Wednesday, 11 June 2014

I am a black woman/mixed with nothing. Pretty and black is not pretty enough?

I am reading AMERICANAH by Chimamanda Ngozi Adichie and I feel like I am so close to the main character Ifemelu, but with a little more faith generally speaking. There are certain honest points made that filled me with gratitude because not only am I not crazy, but people are writing truths and being recognized so it makes me feel a very bright hope for me as I have often been disliked by those who find me hard to argue with when I show them the truth. Also I believe I am in a changing period in my life and I do not know exactly what the future will bring but the writer who sat in the background while I cooked people's dinner has decided to break out.

It is amazing how I felt like I was always thought of as not as pretty as other women of mixed race even though I was raised by a mother who let me know I was prettier than most people that I was overlooked for. In my younger days I had a boyfriend who was white and indian mixed and I was never considered right for him. One night a woman I knew back then and I ended up having a few drinks. I actually dislike her because she is very fake and always showing off but I got forced into it in a sense (lol) and she said "Oh i remember when you were with him and EVERYBODY wondered why because you were so.... uhmm... 'rootsy'"

OK maam. Like wtf is rootsy? You mean because I had natural hair and he was not black? Or because he had money and fit into a bourgie circle? Certainly we are all connected to our roots, just some of us have a very fake root. I was me, and he liked me, and I liked him, stay out of it. You mean to say 9 years later she still had to mention it? She still aint get over it nuh.

Surely, based on my complexion, and my mother's stories, I do know I am mixed far back, but not enough for it to count. I have always picked men who have been considered as popular, with that being based on looks to an extent. What can I say, life is too short for ugly, to each his own so leave me and my choices alone. It is sad that whenever a man is faithful or seems worth anything, even the darkest women will wonder why he didn't choose a lighter partner. We have been damaged darlings, we are damaged.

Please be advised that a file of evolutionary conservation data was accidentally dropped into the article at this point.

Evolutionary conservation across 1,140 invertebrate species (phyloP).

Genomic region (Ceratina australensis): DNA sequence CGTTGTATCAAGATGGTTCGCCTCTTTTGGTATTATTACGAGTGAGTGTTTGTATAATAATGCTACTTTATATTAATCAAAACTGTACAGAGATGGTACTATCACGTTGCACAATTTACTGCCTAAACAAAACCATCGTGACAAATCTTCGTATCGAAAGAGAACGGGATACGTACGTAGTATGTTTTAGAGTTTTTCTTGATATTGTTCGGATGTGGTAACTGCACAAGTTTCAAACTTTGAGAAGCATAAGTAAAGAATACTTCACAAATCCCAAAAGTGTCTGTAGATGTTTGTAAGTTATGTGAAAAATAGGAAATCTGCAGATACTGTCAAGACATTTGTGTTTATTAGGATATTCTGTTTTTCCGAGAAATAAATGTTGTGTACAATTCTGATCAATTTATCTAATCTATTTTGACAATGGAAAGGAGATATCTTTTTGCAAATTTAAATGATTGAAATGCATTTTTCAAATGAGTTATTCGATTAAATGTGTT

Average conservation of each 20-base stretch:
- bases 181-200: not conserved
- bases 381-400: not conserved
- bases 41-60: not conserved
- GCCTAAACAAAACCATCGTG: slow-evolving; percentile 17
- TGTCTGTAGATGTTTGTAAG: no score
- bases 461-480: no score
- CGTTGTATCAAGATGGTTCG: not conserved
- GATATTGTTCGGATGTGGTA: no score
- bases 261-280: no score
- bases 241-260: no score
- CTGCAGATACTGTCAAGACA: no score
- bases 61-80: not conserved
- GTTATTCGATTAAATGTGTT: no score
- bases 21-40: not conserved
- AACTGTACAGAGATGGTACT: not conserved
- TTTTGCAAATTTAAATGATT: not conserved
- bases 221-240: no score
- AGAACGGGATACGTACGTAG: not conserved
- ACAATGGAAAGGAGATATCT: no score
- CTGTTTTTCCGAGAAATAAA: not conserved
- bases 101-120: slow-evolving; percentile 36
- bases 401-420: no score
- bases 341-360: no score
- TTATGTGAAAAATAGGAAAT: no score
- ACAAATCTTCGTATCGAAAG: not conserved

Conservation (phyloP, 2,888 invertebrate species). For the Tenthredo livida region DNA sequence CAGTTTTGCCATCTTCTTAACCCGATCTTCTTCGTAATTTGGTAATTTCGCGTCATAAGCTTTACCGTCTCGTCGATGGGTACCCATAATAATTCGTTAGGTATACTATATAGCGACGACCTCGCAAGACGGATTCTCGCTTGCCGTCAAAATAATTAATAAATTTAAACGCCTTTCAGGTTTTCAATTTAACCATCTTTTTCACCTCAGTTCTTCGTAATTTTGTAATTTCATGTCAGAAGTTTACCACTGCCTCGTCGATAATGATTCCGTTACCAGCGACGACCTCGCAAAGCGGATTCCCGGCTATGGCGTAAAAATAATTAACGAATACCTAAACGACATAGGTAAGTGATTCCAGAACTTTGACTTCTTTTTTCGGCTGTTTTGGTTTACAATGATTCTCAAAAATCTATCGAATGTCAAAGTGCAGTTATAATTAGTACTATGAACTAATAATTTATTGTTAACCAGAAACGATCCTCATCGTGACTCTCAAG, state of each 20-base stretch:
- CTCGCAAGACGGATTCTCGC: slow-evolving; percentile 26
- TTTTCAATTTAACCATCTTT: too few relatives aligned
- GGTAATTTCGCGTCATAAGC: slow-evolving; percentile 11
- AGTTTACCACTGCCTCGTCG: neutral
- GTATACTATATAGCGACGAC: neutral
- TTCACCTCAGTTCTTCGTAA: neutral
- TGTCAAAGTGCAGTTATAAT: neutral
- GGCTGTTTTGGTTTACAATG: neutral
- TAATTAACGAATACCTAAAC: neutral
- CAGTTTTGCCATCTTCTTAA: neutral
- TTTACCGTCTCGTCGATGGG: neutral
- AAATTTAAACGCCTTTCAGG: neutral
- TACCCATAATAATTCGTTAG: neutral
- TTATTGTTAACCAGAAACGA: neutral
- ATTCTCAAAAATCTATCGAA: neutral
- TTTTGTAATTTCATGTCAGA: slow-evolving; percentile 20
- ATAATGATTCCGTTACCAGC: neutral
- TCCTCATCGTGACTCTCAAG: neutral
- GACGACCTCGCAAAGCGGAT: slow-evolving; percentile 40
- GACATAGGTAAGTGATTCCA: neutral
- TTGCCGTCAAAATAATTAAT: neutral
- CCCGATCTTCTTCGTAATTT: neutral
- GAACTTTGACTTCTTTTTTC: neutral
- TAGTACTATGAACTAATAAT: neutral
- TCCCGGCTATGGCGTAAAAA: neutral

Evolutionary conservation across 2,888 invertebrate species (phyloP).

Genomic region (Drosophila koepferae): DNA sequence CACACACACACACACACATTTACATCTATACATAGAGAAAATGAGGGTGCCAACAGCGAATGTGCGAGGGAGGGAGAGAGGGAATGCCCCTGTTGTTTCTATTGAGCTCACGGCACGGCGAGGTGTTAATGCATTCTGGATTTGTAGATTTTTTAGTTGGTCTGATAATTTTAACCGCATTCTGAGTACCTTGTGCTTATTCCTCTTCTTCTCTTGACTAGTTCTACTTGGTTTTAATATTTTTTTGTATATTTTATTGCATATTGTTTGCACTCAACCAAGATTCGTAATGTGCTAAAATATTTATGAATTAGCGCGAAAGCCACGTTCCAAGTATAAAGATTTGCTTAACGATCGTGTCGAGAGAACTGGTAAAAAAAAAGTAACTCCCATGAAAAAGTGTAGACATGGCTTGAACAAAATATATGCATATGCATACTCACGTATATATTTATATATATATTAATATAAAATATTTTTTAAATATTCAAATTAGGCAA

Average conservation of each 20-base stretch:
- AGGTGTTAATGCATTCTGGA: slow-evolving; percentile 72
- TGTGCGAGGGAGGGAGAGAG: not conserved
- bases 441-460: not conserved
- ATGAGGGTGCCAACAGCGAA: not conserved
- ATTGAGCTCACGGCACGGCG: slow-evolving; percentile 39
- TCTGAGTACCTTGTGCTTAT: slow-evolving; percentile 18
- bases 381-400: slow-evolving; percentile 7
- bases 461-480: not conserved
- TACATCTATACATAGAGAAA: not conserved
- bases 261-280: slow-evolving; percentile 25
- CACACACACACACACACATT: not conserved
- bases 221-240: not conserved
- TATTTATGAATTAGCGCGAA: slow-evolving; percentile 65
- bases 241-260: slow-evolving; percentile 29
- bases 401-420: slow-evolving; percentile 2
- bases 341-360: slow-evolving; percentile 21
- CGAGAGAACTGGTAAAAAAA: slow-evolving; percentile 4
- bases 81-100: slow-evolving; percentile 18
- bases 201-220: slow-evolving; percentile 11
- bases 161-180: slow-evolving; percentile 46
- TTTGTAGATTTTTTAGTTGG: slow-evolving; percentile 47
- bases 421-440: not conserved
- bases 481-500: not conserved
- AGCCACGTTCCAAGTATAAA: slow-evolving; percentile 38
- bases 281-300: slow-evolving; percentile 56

It is so hard to be that black woman who is happy for the other black woman after we are working so hard to get somewhere that when someone else who is working seems to arrive before us we get disheartened and feel we have lost the race rather than using her example as a beacon of hope for us all.

We are expected to be so many things, some very contradictory - smart, mannerly, pretty, genuine, good liars, willing to submit,understanding when we are put last even though we are the smartest. It is sometimes impossible to be a satisfied black woman who does not lash out when under attack on such a regular basis, and yet, some of us tell our stories and empower others. Some of us get it done. There is hope.


  1. Replies
    1. My 1st comment on the post did not appear :(

    2. strange that this should happen and the second one has appeared! will check my settings

  2. comment from facebook that is worth seeing by A. Stephen: They are those in life that will never see your point...not every one has that spirit to discern. Caught up in their own nets the world has thrown over them. Colorism is still out and it's defining our black woman and breaking down our sisterhood and our relationships within the black community...Sucking that Salt of colorism and lack of our African Heritage will surely damage how we raise our black girls.